70 years ago, on December 10, 1948, the UN General Assembly in Paris adopted the Universal Declaration of Human Rights. The digital revolution was still in the distant future. Just in time for the 70th anniversary, the Giordano Bruno Stiftung (gbs) now submitted its proposals for a Charter of Fundamental Digital Rights to the United Nations.
The "digital human rights" proposal, presented in German and English, is intended to fill a growing gap. In a resolution from December 18, 2014, the United Nations General Assembly stated that human rights also apply online and that privacy must also be protected in the digital domain. Given the far-reaching consequences of digitization, however, this is not enough. The Giordano Bruno Stiftung argues that the fundamental digital rights of individuals should be explicitly recognized as UN Human Rights in order to maintain the status they deserve in the political debate.
The official delivery of the proposals to the United Nations office in Vienna is planned to take place in the coming weeks. The submission is addressed to In the Secretary-General as well as to the UN Special Rapporteur on the Right to Data Protection. The proposals for a "Charter of Digital Human Rights" submitted in advance by mail can be found here (German version / English version). They are part of a more detailed position paper by the Giordano Bruno Stiftung on IT issues (German version: "WIE muss Technik?" / English version: "How should IT work?").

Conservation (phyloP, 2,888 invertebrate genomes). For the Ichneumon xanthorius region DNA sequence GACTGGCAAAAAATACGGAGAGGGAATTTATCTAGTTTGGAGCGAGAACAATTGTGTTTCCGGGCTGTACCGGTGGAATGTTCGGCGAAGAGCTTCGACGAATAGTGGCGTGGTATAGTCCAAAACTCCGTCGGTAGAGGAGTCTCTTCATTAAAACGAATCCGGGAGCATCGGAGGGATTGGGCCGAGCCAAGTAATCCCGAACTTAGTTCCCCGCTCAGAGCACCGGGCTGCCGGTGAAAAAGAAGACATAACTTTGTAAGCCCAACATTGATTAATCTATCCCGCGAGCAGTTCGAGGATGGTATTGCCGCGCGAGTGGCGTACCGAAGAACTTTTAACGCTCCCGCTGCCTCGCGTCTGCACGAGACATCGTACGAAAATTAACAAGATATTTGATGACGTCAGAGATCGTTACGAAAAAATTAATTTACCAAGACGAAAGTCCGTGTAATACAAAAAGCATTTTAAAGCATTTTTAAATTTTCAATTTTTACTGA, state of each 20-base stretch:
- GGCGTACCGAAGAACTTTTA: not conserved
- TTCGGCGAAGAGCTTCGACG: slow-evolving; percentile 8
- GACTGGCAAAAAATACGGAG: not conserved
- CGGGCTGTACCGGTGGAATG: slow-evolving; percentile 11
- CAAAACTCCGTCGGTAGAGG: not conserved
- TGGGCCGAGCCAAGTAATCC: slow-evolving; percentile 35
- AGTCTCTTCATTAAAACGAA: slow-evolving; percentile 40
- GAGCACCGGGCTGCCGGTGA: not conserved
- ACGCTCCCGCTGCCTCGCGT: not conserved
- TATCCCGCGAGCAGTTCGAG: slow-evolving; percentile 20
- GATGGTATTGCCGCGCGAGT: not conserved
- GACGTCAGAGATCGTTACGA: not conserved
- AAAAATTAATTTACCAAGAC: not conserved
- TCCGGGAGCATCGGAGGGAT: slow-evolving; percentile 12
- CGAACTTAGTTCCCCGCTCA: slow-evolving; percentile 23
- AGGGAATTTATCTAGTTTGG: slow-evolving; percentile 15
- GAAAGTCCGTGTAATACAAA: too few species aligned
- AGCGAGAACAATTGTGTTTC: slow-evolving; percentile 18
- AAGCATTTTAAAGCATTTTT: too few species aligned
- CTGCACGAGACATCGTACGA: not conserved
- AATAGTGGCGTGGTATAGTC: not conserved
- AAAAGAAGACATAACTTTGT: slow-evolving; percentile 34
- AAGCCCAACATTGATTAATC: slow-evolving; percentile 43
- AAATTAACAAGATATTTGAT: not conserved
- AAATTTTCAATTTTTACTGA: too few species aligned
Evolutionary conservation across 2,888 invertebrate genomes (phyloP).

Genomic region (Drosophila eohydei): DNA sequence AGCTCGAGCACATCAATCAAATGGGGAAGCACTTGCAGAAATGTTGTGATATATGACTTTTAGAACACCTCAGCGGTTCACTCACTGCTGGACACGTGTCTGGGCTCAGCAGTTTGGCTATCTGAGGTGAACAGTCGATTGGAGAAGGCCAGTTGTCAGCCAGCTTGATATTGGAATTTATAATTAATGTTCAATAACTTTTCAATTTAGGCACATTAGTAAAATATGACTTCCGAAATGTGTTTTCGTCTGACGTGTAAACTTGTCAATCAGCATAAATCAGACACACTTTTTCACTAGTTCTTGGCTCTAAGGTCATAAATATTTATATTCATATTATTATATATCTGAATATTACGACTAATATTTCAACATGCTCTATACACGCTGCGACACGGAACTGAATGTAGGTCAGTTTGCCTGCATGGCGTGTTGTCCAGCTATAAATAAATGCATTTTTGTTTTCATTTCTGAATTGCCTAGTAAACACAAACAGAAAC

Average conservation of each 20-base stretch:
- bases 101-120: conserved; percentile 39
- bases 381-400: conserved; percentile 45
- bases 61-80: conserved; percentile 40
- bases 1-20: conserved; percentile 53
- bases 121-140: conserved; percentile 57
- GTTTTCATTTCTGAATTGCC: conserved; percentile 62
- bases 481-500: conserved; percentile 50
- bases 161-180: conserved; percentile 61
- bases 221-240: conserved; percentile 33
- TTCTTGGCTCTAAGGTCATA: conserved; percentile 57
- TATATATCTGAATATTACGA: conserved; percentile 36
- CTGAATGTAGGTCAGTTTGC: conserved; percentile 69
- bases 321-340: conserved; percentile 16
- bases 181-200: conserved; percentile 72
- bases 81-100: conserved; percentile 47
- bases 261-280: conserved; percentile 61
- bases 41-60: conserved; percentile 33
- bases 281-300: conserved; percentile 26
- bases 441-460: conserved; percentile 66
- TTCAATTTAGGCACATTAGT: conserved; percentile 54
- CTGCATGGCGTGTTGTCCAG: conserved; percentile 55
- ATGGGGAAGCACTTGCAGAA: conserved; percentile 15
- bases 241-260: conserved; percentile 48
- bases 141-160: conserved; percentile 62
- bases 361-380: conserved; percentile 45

"Digital human rights" were first discussed in March 2018 at a workshop attended by representatives of various organizations and later formulated in cooperation with other ethics, legal, and IT experts. In addition, the draft also incorporates the results of the discussion on a European Digital Charter (www.digitalcharta.eu).